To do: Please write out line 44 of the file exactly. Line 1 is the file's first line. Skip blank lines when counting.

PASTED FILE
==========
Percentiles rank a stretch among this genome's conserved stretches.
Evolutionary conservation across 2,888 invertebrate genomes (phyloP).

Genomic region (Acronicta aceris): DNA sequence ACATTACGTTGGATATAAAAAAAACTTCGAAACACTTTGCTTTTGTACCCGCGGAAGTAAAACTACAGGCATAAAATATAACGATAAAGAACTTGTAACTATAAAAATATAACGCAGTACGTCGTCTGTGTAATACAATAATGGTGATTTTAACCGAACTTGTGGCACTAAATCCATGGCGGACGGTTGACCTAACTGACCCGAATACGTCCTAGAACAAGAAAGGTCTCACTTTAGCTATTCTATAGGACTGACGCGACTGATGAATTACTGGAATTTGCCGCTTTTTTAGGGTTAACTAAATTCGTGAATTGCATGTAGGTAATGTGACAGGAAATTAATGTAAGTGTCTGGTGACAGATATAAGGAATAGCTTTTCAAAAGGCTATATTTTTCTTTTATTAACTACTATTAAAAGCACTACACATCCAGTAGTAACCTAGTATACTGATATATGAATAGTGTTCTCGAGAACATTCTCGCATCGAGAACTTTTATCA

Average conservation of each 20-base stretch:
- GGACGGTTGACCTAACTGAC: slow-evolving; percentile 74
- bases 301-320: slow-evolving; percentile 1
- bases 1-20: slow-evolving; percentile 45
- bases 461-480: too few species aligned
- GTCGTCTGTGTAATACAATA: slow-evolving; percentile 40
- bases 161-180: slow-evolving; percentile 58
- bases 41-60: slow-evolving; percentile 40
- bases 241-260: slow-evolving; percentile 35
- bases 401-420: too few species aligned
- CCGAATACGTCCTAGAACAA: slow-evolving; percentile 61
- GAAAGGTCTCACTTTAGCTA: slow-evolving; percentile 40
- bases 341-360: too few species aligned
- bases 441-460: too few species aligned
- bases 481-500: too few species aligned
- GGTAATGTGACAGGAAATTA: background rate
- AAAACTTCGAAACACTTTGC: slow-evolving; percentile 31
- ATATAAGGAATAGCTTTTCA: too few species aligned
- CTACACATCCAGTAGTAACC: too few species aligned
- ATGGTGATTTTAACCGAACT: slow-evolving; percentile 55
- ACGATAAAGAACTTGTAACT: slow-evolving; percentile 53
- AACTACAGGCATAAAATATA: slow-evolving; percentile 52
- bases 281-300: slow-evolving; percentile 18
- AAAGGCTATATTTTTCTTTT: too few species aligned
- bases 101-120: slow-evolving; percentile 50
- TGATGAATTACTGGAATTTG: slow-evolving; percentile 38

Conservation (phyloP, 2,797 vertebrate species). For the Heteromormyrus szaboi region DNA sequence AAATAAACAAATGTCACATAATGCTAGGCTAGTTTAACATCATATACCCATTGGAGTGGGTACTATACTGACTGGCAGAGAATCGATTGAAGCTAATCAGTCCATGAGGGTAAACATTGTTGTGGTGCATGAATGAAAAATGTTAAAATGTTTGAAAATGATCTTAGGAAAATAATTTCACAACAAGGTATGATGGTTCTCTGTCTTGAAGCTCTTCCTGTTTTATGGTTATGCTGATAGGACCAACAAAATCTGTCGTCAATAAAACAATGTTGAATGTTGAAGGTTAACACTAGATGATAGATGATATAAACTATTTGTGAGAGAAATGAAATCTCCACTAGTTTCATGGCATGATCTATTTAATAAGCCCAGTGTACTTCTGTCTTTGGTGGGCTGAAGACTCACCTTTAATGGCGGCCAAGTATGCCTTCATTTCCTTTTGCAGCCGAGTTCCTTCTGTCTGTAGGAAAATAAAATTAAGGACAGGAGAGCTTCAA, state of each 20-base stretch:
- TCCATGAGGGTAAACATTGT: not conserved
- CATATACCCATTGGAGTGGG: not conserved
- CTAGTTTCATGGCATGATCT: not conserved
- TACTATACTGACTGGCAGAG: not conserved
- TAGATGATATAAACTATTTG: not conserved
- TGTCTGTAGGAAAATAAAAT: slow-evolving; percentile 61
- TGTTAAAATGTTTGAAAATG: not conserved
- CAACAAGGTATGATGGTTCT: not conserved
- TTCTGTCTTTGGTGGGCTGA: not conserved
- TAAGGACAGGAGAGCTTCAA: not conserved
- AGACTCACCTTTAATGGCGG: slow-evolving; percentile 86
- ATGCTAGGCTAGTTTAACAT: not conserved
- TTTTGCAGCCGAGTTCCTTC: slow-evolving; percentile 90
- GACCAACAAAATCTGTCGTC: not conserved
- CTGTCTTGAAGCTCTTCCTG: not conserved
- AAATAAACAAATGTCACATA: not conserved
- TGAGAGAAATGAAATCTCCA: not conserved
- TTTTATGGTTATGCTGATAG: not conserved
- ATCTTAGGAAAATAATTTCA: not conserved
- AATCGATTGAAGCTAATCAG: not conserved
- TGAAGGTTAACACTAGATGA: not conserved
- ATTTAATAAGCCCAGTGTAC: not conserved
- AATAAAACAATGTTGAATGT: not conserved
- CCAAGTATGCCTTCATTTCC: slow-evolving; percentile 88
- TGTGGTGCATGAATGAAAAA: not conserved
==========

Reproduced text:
- GACCAACAAAATCTGTCGTC: not conserved